Suffice to say that there is no heightening tension in The Teeth of the Tiger. It ends when there are no more easy targets to kill. The first half reads like a watered-down mixture of The Sum of All Fears (terrorists plan an attack in excruciating detail) and Rainbow Six (secret terrorist-killing unit is put together) while the second all brings to mind a thin rehash of Red Rabbit with Ryan Jr.’s contrived arrival in the field and his rite of passage where he proves his all-American manhood by killing one of the terrorists. But if you truly want to compare this latest novel with something bearing the Clancy name, you’d have to go and check the awful “Tom Clancy’s” derivative work; this latest novel feels as contrived, as lazy and as dumb as anything in the “Net Force”, “Op-Center” or “Power Plays” series. (Indeed the idea of a “good guy” rich conservative having his elite force of operatives ready to kill people around the world is a direct riff on Politika, the first “Power Plays” book.) The derivatives have finally tainted the main stream of Clancy’s work: Once you start playing with easy money…

Worse of all is the realization that the end of the book is merely a customary one that solves nothing and simply sets up a sequel —or, goodness forbid, a series of sequel. (Last lines: “The enemy could not possibly know what kind of cat was in the jungle. They’d hardly met the teeth. Next, they’d meet the brain” [P.431] Oooh!) Don’t believe the length of the book; this is merely part one of a bigger (but maybe not all that greater) work. It’s not exactly a cliffhanger, but all that’s missing is a “to be continued”.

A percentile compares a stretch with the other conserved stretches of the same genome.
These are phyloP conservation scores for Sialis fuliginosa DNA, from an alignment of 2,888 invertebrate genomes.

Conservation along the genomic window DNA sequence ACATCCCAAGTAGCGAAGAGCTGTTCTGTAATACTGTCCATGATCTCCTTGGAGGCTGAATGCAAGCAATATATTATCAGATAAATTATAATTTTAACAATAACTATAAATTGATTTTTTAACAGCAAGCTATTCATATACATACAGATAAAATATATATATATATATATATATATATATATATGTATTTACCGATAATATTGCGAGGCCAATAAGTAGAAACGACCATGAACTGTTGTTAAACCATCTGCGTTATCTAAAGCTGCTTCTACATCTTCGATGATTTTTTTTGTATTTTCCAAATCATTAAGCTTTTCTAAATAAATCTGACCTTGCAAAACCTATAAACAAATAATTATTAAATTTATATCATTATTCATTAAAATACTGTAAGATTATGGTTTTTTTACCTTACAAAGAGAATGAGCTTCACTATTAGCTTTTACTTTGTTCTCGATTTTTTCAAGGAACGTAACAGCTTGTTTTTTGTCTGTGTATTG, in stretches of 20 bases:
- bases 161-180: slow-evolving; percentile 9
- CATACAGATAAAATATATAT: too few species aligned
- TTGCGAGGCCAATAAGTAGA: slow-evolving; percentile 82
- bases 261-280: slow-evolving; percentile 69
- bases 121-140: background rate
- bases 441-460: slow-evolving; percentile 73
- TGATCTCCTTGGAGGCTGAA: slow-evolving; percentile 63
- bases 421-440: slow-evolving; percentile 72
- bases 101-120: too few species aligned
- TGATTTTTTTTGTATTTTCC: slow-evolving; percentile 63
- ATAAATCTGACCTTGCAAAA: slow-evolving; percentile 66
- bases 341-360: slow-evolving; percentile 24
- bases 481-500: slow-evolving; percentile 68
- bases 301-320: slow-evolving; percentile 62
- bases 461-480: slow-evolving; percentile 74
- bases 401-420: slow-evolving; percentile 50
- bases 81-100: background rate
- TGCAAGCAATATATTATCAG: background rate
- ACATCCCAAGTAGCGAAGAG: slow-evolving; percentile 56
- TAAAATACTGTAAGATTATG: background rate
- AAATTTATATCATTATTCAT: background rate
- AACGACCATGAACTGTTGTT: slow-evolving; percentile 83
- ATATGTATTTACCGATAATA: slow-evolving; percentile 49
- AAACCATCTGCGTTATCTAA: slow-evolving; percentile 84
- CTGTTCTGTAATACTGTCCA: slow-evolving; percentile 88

If I take a deep breath and temporarily disengage my liberal/pacifist/Catholic ethical module, I’d still like to point out that the book is clearly written and that Clancy’s depiction of the military/espionage world (aside from all of that “Campus” garbage) still feels much more credible than most of his colleagues. You can easily read The Teeth of the Tiger in a single quiet afternoon, though the question arise whether you really want to do so. I certainly would have been pleased to savage the book even more if I hadn’t read The Teeth of the Tiger right after Joe Weber’s truly wretched Primary Target, another Middle-Eastern-terrorist book that -in comparison- clearly shows the difference between a hack like Weber and a flawed-but-competent novelist like Clancy.

In Science Fiction fan circles, the gradual slide in mediocrity of a once-great author is often explained away by saying that “the brain-eater got him”. One can reliably track the careers of such luminaries as Larry Niven, Isaac Asimov and Robert Heinlein to that point where every successive book gets worse, and worse, and worse. I think that with The Teeth of the Tiger, Clancy has confirmed the trend of his last few books, and may even have entered the final, terminal part of his career; the brain-eater has got him, and the results are spectacular.

(While doing research for this review, I came along this rather telling quote from Clancy himself, posting on alt.books.tom-clancy (June 30th, 2003): “For those of you who think you can do it better than I do, please give it a try. If my pride can go before the fall, you own it to your intellectual integrity (chuckle) to expose yourselves as I do. You know, as I approach -gasp- 60 I find myself becoming less tolerant of critics. Perhaps this is because they are like reporters, or-worse-politicians.” Well, what can I possibly add to that?)